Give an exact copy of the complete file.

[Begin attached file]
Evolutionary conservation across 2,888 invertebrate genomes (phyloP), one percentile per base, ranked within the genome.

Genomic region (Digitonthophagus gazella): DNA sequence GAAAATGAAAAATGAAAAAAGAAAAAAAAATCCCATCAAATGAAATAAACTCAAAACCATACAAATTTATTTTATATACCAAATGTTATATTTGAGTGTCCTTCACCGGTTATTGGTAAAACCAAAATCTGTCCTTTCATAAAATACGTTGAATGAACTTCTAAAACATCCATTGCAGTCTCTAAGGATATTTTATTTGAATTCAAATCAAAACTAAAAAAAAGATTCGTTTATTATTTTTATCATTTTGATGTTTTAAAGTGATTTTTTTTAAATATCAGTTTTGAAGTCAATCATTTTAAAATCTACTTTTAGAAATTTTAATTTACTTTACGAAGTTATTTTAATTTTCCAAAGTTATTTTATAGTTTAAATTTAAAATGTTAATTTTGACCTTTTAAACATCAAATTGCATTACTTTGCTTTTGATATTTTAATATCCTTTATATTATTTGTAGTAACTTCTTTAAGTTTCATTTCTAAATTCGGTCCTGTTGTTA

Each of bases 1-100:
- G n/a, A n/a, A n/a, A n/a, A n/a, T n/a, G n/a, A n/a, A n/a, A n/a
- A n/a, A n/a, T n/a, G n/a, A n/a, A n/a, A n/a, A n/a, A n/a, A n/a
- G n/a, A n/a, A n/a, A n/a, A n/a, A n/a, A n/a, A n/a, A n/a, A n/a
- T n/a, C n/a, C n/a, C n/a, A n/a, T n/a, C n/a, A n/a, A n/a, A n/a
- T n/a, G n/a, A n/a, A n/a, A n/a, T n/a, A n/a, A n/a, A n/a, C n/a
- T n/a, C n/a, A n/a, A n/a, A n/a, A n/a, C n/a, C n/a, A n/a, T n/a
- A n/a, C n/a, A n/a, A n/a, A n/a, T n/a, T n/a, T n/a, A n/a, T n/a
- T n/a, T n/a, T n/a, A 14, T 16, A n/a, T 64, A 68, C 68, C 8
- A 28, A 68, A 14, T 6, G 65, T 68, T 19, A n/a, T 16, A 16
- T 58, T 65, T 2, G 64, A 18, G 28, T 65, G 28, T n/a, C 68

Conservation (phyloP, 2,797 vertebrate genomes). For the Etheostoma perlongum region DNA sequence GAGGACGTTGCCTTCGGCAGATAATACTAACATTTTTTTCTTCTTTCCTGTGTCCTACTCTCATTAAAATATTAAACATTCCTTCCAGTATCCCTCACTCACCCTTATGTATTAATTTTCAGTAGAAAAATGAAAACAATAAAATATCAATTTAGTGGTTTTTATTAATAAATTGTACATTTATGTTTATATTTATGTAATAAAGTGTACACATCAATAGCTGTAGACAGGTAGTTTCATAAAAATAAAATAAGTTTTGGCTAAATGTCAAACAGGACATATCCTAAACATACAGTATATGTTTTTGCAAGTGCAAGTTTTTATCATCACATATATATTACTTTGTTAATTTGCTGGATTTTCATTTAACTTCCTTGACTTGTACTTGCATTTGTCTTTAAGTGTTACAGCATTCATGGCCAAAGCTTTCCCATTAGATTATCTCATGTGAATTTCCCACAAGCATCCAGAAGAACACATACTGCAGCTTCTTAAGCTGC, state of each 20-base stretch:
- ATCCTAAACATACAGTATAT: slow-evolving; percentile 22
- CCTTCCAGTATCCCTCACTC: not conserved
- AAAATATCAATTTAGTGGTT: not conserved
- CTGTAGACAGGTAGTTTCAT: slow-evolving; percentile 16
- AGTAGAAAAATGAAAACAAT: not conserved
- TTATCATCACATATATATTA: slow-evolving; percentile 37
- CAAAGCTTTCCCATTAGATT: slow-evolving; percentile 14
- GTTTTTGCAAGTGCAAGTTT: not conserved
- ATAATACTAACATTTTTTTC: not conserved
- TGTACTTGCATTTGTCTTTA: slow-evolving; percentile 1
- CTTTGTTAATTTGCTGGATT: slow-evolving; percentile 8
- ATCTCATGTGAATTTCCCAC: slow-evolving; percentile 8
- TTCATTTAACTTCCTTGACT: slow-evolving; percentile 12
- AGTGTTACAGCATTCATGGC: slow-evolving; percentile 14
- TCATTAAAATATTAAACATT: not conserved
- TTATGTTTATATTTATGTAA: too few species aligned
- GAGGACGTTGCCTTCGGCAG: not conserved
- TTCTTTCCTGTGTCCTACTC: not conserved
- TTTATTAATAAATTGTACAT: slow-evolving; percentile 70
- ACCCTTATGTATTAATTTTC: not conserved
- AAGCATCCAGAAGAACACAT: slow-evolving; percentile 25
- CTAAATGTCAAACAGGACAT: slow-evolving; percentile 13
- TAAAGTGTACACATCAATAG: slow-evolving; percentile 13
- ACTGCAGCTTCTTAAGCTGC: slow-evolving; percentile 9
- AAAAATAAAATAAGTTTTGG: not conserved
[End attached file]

Evolutionary conservation across 2,888 invertebrate genomes (phyloP), one percentile per base, ranked within the genome.

Genomic region (Digitonthophagus gazella): DNA sequence GAAAATGAAAAATGAAAAAAGAAAAAAAAATCCCATCAAATGAAATAAACTCAAAACCATACAAATTTATTTTATATACCAAATGTTATATTTGAGTGTCCTTCACCGGTTATTGGTAAAACCAAAATCTGTCCTTTCATAAAATACGTTGAATGAACTTCTAAAACATCCATTGCAGTCTCTAAGGATATTTTATTTGAATTCAAATCAAAACTAAAAAAAAGATTCGTTTATTATTTTTATCATTTTGATGTTTTAAAGTGATTTTTTTTAAATATCAGTTTTGAAGTCAATCATTTTAAAATCTACTTTTAGAAATTTTAATTTACTTTACGAAGTTATTTTAATTTTCCAAAGTTATTTTATAGTTTAAATTTAAAATGTTAATTTTGACCTTTTAAACATCAAATTGCATTACTTTGCTTTTGATATTTTAATATCCTTTATATTATTTGTAGTAACTTCTTTAAGTTTCATTTCTAAATTCGGTCCTGTTGTTA

Each of bases 1-100:
- G n/a, A n/a, A n/a, A n/a, A n/a, T n/a, G n/a, A n/a, A n/a, A n/a
- A n/a, A n/a, T n/a, G n/a, A n/a, A n/a, A n/a, A n/a, A n/a, A n/a
- G n/a, A n/a, A n/a, A n/a, A n/a, A n/a, A n/a, A n/a, A n/a, A n/a
- T n/a, C n/a, C n/a, C n/a, A n/a, T n/a, C n/a, A n/a, A n/a, A n/a
- T n/a, G n/a, A n/a, A n/a, A n/a, T n/a, A n/a, A n/a, A n/a, C n/a
- T n/a, C n/a, A n/a, A n/a, A n/a, A n/a, C n/a, C n/a, A n/a, T n/a
- A n/a, C n/a, A n/a, A n/a, A n/a, T n/a, T n/a, T n/a, A n/a, T n/a
- T n/a, T n/a, T n/a, A 14, T 16, A n/a, T 64, A 68, C 68, C 8
- A 28, A 68, A 14, T 6, G 65, T 68, T 19, A n/a, T 16, A 16
- T 58, T 65, T 2, G 64, A 18, G 28, T 65, G 28, T n/a, C 68

Conservation (phyloP, 2,797 vertebrate genomes). For the Etheostoma perlongum region DNA sequence GAGGACGTTGCCTTCGGCAGATAATACTAACATTTTTTTCTTCTTTCCTGTGTCCTACTCTCATTAAAATATTAAACATTCCTTCCAGTATCCCTCACTCACCCTTATGTATTAATTTTCAGTAGAAAAATGAAAACAATAAAATATCAATTTAGTGGTTTTTATTAATAAATTGTACATTTATGTTTATATTTATGTAATAAAGTGTACACATCAATAGCTGTAGACAGGTAGTTTCATAAAAATAAAATAAGTTTTGGCTAAATGTCAAACAGGACATATCCTAAACATACAGTATATGTTTTTGCAAGTGCAAGTTTTTATCATCACATATATATTACTTTGTTAATTTGCTGGATTTTCATTTAACTTCCTTGACTTGTACTTGCATTTGTCTTTAAGTGTTACAGCATTCATGGCCAAAGCTTTCCCATTAGATTATCTCATGTGAATTTCCCACAAGCATCCAGAAGAACACATACTGCAGCTTCTTAAGCTGC, state of each 20-base stretch:
- ATCCTAAACATACAGTATAT: slow-evolving; percentile 22
- CCTTCCAGTATCCCTCACTC: not conserved
- AAAATATCAATTTAGTGGTT: not conserved
- CTGTAGACAGGTAGTTTCAT: slow-evolving; percentile 16
- AGTAGAAAAATGAAAACAAT: not conserved
- TTATCATCACATATATATTA: slow-evolving; percentile 37
- CAAAGCTTTCCCATTAGATT: slow-evolving; percentile 14
- GTTTTTGCAAGTGCAAGTTT: not conserved
- ATAATACTAACATTTTTTTC: not conserved
- TGTACTTGCATTTGTCTTTA: slow-evolving; percentile 1
- CTTTGTTAATTTGCTGGATT: slow-evolving; percentile 8
- ATCTCATGTGAATTTCCCAC: slow-evolving; percentile 8
- TTCATTTAACTTCCTTGACT: slow-evolving; percentile 12
- AGTGTTACAGCATTCATGGC: slow-evolving; percentile 14
- TCATTAAAATATTAAACATT: not conserved
- TTATGTTTATATTTATGTAA: too few species aligned
- GAGGACGTTGCCTTCGGCAG: not conserved
- TTCTTTCCTGTGTCCTACTC: not conserved
- TTTATTAATAAATTGTACAT: slow-evolving; percentile 70
- ACCCTTATGTATTAATTTTC: not conserved
- AAGCATCCAGAAGAACACAT: slow-evolving; percentile 25
- CTAAATGTCAAACAGGACAT: slow-evolving; percentile 13
- TAAAGTGTACACATCAATAG: slow-evolving; percentile 13
- ACTGCAGCTTCTTAAGCTGC: slow-evolving; percentile 9
- AAAAATAAAATAAGTTTTGG: not conserved